KARACHI: The State Bank of Pakistan (SBP) has decided to maintain the policy rate at 10 per cent, and it expects that average CPI inflation will remain around 8 per cent during FY15.
The decision was taken at a meeting of the Central Board of Directors of the SBP, chaired by SBP Governor Ashraf Mahmood Wathra, according to a handout issued here on Saturday.
The complete text of the decision is as follows: “Recent gains in confidence in the economy, backed by improvement in key indicators, need to be nurtured to ensure their sustainability. For instance, the average CPI inflation has remained in single digits during FY14 and policy vigilance is required for this trend to continue. Economic activity has improved and further reforms, especially in the energy sector, would help consolidate the momentum. Similarly, improvement in productivity and competitiveness is a must to continue to build foreign exchange reserves in the medium term while meeting external obligations.
“The year-on-year CPI inflation has remained volatile during FY14. It increased sharply till November 2013 then declined for few months before increasing again to 9.2 percent in April 2014. The average CPI inflation for July-April, FY14 is 8.7 per cent; higher than the year’s target of 8 per cent. The main reason for this volatility is unexpected movements in food prices and changes in administered prices. The core inflation, however, has remained quite stable at around 8 per cent over the past 12 months. Importantly, from the point of view of monetary policy, it is the outlook of inflation that matters.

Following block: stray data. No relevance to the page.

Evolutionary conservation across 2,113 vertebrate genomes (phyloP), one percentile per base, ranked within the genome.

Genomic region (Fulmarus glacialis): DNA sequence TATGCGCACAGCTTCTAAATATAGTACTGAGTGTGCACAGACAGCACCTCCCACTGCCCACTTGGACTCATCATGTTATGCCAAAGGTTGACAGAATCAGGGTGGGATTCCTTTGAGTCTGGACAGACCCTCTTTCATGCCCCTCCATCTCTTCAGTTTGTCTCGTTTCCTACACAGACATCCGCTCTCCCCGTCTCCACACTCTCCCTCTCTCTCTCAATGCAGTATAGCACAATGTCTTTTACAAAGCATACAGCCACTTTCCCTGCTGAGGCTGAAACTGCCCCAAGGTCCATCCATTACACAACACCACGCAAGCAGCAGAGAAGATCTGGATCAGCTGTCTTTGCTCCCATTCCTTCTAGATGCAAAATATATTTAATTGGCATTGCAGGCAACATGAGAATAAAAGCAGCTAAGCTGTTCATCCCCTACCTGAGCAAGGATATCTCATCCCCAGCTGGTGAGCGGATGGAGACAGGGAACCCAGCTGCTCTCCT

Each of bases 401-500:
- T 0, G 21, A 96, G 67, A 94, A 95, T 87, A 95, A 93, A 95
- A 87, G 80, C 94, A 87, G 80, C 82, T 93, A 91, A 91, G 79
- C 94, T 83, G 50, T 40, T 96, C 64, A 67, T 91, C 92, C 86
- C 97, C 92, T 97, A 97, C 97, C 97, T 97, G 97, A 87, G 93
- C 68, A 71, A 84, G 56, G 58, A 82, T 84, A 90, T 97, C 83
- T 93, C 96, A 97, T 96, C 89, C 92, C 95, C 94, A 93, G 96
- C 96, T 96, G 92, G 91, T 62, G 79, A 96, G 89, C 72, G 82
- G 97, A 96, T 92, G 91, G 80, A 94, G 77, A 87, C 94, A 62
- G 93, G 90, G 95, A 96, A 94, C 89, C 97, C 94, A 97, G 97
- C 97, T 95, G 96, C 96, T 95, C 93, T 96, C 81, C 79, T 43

“The SBP expects average CPI inflation to remain around 8 per cent during FY15, barring any exogenous shock. Basic factors supporting this assessment are: (i) moderate aggregate demand; (ii) deceleration in broad money growth led by contained government budgetary borrowings from the banking system; (iii) expectations of low inflationary pressures as indicated by SBP-IBA consumer confidence survey; and (iv) stable outlook of international commodity prices.
“Indicators of current economic activity are looking better as well. Provisional estimates of real GDP show a growth of 4.1 per cent for FY14. Encouragingly, this growth has been led by a 5.8 per cent increase in the industrial sector output. Examination of private credit data also points in the direction of improved economic activity. For instance, the flow of net credit to private sector was almost two and a half times more during the first nine months of current fiscal year compared to the corresponding period of last year. Similarly, the monthly average gross credit disbursements, arguably a better gauge of the nexus between credit and production, during the same period are about Rs150 billion higher this year.